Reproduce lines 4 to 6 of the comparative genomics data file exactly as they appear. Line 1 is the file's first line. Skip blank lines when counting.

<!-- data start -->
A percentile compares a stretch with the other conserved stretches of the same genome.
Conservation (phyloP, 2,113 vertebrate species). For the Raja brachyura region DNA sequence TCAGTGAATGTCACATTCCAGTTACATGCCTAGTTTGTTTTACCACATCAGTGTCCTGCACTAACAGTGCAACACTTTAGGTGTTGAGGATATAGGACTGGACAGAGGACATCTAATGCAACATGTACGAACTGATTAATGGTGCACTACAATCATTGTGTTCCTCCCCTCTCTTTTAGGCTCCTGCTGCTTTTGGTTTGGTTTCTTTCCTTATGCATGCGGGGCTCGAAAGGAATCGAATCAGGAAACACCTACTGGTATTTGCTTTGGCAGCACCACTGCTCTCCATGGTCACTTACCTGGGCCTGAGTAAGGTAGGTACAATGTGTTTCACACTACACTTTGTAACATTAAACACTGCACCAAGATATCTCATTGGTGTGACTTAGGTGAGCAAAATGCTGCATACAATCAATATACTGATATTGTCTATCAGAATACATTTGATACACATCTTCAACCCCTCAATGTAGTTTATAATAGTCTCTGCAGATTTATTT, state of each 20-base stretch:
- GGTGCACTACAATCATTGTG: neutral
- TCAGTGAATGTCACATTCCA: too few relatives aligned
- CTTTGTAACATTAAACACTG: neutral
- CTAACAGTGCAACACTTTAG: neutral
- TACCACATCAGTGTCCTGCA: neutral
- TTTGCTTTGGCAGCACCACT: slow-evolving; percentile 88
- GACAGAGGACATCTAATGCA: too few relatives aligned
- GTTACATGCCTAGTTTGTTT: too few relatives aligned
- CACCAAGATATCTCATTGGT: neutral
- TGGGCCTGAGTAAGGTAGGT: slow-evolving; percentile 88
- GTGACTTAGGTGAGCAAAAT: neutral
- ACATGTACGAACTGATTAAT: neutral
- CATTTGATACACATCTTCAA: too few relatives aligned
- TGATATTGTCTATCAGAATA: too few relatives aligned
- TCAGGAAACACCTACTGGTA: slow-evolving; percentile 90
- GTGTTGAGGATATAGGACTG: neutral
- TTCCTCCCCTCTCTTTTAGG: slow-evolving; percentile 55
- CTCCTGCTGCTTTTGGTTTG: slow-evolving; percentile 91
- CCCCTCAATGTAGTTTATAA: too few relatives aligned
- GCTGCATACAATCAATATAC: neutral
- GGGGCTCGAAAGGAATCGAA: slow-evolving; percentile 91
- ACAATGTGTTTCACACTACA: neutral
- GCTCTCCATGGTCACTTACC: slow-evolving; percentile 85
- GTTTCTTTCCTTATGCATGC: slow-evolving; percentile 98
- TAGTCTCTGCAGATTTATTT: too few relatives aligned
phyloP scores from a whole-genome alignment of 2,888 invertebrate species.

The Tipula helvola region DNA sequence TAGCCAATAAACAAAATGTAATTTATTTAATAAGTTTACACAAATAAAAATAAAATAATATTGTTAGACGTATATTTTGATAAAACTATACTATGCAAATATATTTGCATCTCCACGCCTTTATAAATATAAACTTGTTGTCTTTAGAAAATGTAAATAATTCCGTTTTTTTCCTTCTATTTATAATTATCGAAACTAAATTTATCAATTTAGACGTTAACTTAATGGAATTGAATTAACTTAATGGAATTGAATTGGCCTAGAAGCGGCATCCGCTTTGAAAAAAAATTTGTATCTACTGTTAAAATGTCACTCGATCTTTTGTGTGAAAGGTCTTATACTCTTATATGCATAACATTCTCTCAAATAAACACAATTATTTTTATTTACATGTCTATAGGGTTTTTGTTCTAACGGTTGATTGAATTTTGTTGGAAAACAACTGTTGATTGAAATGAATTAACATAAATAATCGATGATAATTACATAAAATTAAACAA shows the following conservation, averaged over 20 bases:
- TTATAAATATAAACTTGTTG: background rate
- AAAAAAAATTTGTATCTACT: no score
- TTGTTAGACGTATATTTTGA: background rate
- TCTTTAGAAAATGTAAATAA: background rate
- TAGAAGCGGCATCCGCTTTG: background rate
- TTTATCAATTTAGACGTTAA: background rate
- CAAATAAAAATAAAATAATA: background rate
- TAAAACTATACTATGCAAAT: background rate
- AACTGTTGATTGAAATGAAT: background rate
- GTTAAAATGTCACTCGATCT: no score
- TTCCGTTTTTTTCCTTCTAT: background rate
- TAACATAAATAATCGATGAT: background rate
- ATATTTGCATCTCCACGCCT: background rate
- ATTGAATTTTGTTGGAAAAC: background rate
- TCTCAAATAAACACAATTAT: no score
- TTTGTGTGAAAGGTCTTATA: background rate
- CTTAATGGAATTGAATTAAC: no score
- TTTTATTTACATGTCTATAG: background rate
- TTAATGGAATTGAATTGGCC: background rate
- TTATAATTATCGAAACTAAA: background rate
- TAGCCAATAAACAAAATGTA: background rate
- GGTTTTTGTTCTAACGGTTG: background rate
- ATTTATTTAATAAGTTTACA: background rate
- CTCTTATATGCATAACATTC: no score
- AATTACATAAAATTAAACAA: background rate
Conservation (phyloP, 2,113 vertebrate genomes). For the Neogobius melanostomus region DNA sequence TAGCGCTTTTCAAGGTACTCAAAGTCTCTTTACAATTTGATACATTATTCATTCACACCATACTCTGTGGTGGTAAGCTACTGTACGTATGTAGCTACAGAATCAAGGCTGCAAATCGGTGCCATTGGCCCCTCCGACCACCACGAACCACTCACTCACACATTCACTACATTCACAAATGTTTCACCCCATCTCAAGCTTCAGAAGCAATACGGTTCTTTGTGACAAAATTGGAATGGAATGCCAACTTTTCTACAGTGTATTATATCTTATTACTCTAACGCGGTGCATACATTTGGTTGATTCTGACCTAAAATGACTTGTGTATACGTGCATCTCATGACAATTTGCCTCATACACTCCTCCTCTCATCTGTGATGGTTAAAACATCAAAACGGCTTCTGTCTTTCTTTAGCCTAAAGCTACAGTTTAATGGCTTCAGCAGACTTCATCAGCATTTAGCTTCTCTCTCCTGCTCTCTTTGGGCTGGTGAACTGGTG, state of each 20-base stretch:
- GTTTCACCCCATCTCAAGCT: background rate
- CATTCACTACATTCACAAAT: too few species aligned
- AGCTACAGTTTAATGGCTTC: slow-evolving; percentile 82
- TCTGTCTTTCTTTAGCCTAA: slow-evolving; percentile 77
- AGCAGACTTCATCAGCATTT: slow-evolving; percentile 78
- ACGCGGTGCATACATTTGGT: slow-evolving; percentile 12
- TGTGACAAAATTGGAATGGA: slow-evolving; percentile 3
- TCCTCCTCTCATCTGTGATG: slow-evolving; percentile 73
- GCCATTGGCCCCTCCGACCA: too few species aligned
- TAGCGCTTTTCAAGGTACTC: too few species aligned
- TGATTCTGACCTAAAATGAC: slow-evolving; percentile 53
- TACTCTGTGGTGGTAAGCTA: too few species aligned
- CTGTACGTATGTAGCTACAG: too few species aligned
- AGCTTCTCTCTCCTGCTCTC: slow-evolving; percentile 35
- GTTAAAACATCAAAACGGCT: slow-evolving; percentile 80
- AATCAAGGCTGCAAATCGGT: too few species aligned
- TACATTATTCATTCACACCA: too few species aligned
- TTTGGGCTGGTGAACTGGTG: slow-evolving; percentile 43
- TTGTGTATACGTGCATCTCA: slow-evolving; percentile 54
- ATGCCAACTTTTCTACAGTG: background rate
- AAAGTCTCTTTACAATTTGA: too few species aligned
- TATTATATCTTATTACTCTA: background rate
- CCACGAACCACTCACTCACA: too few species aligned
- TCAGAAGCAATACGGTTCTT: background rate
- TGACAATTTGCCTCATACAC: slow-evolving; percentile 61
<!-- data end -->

- TCAGTGAATGTCACATTCCA: too few relatives aligned
- CTTTGTAACATTAAACACTG: neutral
- CTAACAGTGCAACACTTTAG: neutral